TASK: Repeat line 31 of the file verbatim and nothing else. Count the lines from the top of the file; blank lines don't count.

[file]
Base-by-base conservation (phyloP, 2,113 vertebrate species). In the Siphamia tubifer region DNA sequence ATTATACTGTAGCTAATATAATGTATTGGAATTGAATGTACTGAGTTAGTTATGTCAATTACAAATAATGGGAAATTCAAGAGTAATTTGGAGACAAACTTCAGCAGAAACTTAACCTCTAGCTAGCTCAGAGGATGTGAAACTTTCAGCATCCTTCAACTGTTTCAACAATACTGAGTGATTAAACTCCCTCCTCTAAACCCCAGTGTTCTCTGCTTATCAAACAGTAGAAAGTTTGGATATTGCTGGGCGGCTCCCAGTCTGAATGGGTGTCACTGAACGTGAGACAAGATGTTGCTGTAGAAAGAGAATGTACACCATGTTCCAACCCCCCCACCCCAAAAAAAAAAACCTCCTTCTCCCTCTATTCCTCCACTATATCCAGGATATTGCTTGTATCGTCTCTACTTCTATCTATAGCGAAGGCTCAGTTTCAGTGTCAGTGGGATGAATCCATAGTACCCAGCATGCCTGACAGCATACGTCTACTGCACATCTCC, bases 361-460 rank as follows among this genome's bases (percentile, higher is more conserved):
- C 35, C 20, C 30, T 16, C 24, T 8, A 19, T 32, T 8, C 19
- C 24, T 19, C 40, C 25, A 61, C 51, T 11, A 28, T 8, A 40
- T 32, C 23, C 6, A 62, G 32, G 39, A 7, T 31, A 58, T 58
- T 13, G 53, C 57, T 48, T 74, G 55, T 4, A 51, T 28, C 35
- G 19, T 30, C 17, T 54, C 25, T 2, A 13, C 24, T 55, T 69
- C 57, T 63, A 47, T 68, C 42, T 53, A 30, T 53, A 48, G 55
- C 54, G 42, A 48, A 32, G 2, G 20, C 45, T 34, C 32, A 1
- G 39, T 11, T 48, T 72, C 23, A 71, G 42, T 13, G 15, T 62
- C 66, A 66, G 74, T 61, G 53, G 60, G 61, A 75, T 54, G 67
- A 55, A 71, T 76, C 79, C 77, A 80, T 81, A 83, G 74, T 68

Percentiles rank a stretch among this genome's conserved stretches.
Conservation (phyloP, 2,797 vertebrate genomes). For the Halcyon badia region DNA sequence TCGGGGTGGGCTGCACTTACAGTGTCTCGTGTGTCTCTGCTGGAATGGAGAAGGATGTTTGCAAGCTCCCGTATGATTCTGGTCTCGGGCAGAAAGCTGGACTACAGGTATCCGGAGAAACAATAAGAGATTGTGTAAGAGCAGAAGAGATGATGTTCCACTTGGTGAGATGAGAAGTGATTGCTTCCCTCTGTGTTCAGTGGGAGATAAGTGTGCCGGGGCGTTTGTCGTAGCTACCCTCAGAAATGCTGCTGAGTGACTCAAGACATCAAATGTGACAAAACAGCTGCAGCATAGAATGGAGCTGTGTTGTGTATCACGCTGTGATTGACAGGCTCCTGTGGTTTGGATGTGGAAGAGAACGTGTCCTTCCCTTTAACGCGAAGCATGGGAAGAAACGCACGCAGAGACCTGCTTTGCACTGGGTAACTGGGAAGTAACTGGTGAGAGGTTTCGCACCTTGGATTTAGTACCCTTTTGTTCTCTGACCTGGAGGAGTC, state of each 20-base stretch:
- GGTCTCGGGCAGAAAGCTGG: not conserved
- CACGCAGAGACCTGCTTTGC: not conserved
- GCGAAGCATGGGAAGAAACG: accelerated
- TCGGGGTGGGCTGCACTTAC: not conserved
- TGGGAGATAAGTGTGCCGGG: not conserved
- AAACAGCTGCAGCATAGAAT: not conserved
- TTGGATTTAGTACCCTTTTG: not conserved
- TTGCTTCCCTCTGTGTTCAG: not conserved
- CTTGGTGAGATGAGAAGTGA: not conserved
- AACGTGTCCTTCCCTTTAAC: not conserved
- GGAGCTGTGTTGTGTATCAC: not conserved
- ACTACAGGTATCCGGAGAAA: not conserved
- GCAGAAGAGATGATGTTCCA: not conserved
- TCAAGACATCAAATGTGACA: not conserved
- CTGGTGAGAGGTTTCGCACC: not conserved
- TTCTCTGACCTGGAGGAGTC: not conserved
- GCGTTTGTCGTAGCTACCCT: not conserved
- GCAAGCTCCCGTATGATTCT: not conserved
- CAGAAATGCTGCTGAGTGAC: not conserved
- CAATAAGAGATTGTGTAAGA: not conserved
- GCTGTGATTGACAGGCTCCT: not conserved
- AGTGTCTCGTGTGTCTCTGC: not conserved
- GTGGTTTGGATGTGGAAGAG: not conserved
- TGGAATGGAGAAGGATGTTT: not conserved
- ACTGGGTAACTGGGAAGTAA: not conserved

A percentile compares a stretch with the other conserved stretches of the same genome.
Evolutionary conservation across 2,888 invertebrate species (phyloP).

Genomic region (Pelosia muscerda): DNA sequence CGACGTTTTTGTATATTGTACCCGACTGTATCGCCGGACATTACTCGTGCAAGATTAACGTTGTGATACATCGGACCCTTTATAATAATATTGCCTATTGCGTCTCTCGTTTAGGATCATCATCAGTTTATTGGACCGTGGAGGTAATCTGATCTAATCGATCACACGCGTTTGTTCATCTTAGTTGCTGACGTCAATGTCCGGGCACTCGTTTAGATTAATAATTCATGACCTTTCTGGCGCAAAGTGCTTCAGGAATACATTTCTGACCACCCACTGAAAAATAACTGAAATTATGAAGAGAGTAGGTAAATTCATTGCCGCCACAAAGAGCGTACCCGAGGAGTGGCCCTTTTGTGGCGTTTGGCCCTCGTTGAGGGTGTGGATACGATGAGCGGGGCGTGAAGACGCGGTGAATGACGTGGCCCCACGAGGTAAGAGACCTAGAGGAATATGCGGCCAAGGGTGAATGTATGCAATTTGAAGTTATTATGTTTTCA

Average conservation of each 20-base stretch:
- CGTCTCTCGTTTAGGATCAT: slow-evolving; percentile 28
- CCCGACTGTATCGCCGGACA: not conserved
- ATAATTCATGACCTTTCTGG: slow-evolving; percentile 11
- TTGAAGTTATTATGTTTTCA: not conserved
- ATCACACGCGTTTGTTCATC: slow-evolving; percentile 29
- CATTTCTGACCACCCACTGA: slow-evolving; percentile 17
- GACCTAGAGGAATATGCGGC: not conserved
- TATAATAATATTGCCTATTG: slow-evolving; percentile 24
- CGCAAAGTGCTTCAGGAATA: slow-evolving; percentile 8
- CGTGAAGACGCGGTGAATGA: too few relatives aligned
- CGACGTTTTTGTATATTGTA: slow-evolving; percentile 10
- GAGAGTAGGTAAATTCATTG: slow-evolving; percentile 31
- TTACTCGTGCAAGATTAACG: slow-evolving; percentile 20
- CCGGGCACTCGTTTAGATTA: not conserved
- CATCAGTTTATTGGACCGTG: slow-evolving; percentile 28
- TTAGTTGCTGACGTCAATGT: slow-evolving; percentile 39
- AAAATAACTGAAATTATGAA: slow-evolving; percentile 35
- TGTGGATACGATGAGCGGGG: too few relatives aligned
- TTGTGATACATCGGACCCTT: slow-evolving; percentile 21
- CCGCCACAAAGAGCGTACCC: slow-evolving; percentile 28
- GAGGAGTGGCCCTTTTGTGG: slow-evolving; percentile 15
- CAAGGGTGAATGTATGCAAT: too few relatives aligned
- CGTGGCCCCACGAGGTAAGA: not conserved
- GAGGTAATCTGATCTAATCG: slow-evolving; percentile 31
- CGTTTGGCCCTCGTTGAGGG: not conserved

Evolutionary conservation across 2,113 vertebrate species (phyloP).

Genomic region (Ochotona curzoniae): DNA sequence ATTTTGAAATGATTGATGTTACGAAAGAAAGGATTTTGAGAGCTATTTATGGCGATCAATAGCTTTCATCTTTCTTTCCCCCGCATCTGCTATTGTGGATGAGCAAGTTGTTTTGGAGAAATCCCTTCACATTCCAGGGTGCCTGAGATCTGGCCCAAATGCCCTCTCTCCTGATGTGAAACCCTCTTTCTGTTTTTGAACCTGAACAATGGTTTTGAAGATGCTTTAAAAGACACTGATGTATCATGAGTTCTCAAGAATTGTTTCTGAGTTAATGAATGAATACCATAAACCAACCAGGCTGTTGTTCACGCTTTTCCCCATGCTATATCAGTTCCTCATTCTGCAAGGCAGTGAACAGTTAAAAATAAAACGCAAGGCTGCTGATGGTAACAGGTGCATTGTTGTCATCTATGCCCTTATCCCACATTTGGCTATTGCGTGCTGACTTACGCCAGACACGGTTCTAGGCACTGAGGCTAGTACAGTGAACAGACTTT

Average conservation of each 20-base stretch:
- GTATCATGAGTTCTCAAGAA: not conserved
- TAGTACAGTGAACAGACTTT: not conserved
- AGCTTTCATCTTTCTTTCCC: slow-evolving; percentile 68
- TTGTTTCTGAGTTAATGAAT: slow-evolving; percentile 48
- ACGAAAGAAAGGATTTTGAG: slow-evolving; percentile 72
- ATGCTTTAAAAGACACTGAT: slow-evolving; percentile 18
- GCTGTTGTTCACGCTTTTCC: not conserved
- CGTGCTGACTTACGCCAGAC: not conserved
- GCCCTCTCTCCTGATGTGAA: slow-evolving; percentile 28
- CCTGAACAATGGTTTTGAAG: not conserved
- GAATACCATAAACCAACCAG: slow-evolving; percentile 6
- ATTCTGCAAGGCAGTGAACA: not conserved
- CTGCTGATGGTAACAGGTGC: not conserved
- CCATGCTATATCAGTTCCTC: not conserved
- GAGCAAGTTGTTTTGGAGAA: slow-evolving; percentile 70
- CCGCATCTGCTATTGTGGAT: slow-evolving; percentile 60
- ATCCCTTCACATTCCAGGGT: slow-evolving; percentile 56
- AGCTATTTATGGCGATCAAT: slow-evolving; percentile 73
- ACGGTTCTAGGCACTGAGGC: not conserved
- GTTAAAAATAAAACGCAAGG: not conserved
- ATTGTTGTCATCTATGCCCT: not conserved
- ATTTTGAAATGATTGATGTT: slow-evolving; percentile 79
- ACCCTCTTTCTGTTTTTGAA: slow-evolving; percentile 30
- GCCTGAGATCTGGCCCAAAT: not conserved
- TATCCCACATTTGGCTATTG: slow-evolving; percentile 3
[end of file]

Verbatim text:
- GCAAGCTCCCGTATGATTCT: not conserved